WP3 – Imaging with Squeezing

Work Package 3 – Imaging with Squeezing

How can a gravity imager be used to predict volcanic eruptions or to find oil and gas reservoirs? Is it possible to have a light source that suppresses noise to below the shot noise limit?

At low light levels, conventional imaging methods such as microscopy and spectroscopy used in the healthcare and biomedical sectors, gravitational imaging and spatial interferometry used in defence applications are limited by the shot-noise of photon detection (Poisson statistics). Work Package 3 – Imaging with Squeezing, harnesses quantum correlations, sensing squeezing, entanglement and quantum optical nonlinearities to develop demonstrator systems that overcome these limitations.

“Q source”, is a single photon light source developed by QuantIC that is even cleaner than a laser that can be engineered to suppress noise to below the shot noise limit. Unlike lasers, single photon sources have a reduced uncertainty on an intensity measurement, which results in a better signal to noise per unit of optical intensity and has been used to support the development of the quantum range finder in Work Package 2.

QuantIC’s “Wee-g” (Middlemiss, R et al. Nature, 531, 614-617, (2016)) has been touted as the most sensitive MicroElectro Mechanical System (MEMS) gravimeter ever developed and has attracted significant industry interest since its development was announced as there are potential applications in industry sectors such as environmental monitoring, oil and gas and defence. “Wee-g” has outperformed all other MEMS devices in the low frequency regime by utilising close loop thermal control and has demonstrated sufficient performance and long-term stability to allow the measurement of the Earth-tides, something no MEMS-based instrument has never been able to perform before. It is fabricated as a single component from silicon. It has so far secured industry projects with Bridgeporth, Clyde Space, QinetiQ and Schlumberger.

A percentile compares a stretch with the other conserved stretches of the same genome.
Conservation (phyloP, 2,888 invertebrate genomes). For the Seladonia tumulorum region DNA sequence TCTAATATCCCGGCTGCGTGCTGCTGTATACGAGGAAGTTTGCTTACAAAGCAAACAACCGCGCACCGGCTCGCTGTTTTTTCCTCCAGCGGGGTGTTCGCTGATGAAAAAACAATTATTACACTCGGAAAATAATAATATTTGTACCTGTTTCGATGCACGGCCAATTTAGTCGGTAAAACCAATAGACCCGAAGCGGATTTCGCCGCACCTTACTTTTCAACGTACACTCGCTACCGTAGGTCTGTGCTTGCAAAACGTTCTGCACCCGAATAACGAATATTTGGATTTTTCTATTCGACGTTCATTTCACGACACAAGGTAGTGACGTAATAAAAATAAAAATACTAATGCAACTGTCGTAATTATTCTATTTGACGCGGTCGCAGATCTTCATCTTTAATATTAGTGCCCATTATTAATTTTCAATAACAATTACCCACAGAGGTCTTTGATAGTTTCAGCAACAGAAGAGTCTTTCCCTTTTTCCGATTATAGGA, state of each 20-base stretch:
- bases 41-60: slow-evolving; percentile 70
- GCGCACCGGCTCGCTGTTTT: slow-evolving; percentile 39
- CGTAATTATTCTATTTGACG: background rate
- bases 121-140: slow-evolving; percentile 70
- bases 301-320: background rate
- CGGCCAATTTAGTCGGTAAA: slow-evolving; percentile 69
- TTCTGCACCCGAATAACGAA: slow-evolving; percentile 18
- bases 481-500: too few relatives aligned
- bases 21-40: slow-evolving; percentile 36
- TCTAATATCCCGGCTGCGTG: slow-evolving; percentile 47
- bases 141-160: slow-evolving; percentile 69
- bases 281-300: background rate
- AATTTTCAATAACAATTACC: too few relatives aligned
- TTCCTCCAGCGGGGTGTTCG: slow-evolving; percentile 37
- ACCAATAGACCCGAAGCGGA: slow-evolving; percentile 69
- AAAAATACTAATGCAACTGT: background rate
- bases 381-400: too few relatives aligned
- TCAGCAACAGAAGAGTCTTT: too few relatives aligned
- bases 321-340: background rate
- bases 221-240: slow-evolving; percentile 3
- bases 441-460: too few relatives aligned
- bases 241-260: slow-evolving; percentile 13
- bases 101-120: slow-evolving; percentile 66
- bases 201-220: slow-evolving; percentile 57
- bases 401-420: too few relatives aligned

To open up applications in bio-imaging, our researchers have also developed a highly squeezed pulsed light source suitable for pump-probe microscopy. In parallel, theoretical efforts have focused on the formulation of a complete theory of quantum imaging, based on multi-parameter estimation theory. This multi-parameter approach will enable the imaging of entire samples rather than scanning across them.